Next month Billings Logan International Airport begins a four-year juggling act, balancing a massive $55 million remodeling project while carrying on with daily operations.
As painful as the process may be, it's a welcome challenge, said airport director Kevin Ploehn. This project has been a long time coming.
One of the last major remodels of the Billings airport was right after the Sept. 11, 2001, terror attacks, when airports all over the country were required to completely redraw their security operations and funnel down every possible way onto the flight concourses to one entrance.
In Billings, that meant shutting down the grand staircase that used to take visitors and passengers from the main entrance straight up to their gates. A security check point was built just to the left of ticket counters on the ground floor and only ticketed passengers could pass though, riding an escalator to get up to the concourse.
As a result, most of the places to get food and supplies, and the majority of the building's bathrooms, ended up on the pre-security side of the airport, inaccessible to passengers who had already passed through security and were waiting for their flights.
The setup hasn't changed in nearly two decades.
In fact, according to the consultants hired by the airport to help envision its redesign, "Compared to most airports, you're ass-backwards," Ploehn said, paraphrasing the consultants' report.
Starting next month, the Billings airport begins phase one of a massive remodeling project that will expand its two concourses and increase the number of flight gates from five to eight. It will add a cafe, gift shop and bar, and include a wide-open "great room" with a wall of glass facing the runways, a fireplace and children's play area.
"It'll be really bright and well lit and really open," Ploehn said.
In 2012, the airport began working with consulting firms to identify the issues with the current airport and suggest changes and updates that would modernize the building.
The two concourses were small, the bathrooms were always busy, and until 2004 the only food or beverages for sale beyond the security gate were from a coffee cart. In 2004, the airport built the small deli that's there now.
The remodel will expand all of these services, increase the number of gates and add passenger amenities to the secure side of the airport. Visitors picking up or dropping off passengers are usually in and out of the airport pretty quickly, Ploehn said. It's the passengers waiting to fly who spend the most time there, and the plan is to make them as comfortable as possible with the services being added and expanded through the remodel.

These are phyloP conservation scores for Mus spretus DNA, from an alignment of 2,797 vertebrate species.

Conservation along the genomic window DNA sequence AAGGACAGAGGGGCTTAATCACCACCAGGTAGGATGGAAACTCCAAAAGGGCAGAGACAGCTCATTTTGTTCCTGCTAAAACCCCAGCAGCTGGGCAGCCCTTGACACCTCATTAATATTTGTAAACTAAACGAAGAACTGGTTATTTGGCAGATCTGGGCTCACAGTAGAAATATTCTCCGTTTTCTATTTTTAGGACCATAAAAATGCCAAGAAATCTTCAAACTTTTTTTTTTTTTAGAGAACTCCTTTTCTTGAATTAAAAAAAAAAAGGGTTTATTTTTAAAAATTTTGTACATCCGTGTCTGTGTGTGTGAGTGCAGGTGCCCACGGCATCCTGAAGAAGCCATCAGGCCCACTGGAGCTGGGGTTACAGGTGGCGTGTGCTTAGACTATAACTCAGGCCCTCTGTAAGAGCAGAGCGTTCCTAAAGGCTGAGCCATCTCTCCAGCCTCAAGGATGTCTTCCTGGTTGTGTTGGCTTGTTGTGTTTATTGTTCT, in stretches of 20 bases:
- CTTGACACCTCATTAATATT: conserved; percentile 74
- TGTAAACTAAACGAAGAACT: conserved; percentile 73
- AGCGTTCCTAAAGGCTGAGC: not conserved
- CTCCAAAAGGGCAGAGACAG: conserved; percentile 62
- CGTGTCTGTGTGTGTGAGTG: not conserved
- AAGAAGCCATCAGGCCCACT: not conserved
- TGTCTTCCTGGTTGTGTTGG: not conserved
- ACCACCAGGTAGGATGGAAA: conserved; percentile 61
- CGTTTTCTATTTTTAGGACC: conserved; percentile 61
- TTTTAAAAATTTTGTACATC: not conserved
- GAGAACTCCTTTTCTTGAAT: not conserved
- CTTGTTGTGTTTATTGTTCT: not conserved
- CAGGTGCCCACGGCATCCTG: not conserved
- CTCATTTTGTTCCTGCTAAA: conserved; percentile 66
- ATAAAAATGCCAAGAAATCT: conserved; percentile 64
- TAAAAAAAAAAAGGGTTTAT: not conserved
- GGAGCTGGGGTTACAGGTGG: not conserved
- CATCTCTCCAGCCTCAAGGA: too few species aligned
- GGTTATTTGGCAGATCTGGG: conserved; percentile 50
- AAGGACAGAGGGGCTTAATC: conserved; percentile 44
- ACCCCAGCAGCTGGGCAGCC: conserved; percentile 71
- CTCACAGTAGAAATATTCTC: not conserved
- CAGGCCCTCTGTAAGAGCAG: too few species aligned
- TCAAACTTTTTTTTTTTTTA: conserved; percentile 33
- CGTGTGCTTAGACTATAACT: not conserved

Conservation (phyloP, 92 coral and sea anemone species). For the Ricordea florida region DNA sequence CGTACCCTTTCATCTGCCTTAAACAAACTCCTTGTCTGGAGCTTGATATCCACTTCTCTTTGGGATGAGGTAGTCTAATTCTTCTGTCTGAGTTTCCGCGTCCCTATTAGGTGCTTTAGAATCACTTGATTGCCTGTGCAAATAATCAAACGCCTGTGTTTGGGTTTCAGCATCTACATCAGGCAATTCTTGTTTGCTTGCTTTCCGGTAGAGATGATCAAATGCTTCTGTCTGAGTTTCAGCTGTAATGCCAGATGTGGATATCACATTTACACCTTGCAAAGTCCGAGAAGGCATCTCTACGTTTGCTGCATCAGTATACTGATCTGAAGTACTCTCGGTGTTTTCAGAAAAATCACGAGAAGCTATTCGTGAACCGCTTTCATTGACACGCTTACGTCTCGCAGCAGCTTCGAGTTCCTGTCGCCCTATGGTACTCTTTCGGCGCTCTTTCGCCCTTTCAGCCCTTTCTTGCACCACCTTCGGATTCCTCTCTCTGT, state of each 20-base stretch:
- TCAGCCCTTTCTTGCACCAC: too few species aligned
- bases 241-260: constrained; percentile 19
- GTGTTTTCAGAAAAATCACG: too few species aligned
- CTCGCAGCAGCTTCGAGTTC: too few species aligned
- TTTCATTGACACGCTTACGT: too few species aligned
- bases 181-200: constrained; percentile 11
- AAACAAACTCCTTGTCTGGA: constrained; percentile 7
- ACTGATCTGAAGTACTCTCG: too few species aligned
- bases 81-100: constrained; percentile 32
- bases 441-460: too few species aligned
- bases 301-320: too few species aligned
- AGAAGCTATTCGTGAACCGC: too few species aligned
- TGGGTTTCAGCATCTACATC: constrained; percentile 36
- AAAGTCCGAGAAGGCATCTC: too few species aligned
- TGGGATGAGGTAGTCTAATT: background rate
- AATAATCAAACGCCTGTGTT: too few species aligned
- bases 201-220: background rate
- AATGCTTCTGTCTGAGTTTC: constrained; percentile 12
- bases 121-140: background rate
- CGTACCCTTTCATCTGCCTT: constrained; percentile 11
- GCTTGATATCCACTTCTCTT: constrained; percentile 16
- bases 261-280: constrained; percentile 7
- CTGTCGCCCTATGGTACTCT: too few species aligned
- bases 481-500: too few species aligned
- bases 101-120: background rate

The challenge will be keeping the airport operational while whole sections of the building are closed for construction.
"It's been a big part of our planning," Ploehn said.
When work begins in September, crews will be creating space in the airport to accommodate the larger construction projects that will begin next year. Most noticeably, workers will demolish the concourse deli, which will then become the temporary home of the gift shop. The deli will be moved to a location on Concourse B.
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The major concourse work will start in the spring and continue for the next two years. Concourse A, which sits on the west side of the airport, will be shut down first as it gets expanded, moving Delta's gate to Concourse B. The move will mean all airlines that fly in and out of Billings will have to operate out of Concourse B.
"It'll be a little bit of challenge," Ploehn said.
A challenge because the concourse will have to accommodate more airlines than it has gates. To solve that problem, the airport will load some flights from the ground outside the concourse. To protect from wind and snow, crews will build heated tunnels through which passengers will board.
As part of the Concourse A expansion, construction crews will also build the airport's new security screening area, the new great room, a new restaurant, the bar and the children's play area.
By August 2021, work will shift to Concourse B on the east side of the airport, shifting all airlines into the newly remodeled Concourse A where staff again will juggle flights with available gates and load some passengers from the ground.
The entire project is scheduled to finish by March of 2023 and will be paid for through FAA grants, airport funds and revenue bonds.
The whole goal of the remodel is to expand the number of flights and airlines the airport can accommodate, and to give the airport a modern look and feel.
Part of that will include artwork from community artists and from the Yellowstone Art Museum. An airport commission has recently put together an art committee with members of the community to plan what art will be reflected in the new airport.
Bryan Knicely, director of the Yellowstone Art Museum, will be working with the committee and is encouraged by the opportunity to showcase the region's culture.
"Anytime I travel I see art in the airports," he said. "It's like a cultural calling card for (that) city."
Throughout the remodel and afterward when construction work is complete, travelers now will experience the same thing when they arrive in Billings.
"You'll see art and culture up there," Knicely said.
The majority of travel through the Billings airport is business related, although tourism-related travel is starting to climb. Earlier this year, the airport added Frontier Airlines as one of its regular low-cost carriers, and that's allowed more Billings residents to travel for recreation, Ploehn said.
Still, he anticipates business-centered travel to remain the airport's principal function. Which is why the remodel project is important, he said.
"We're a business community and we really need to look like we're in business," Ploehn said.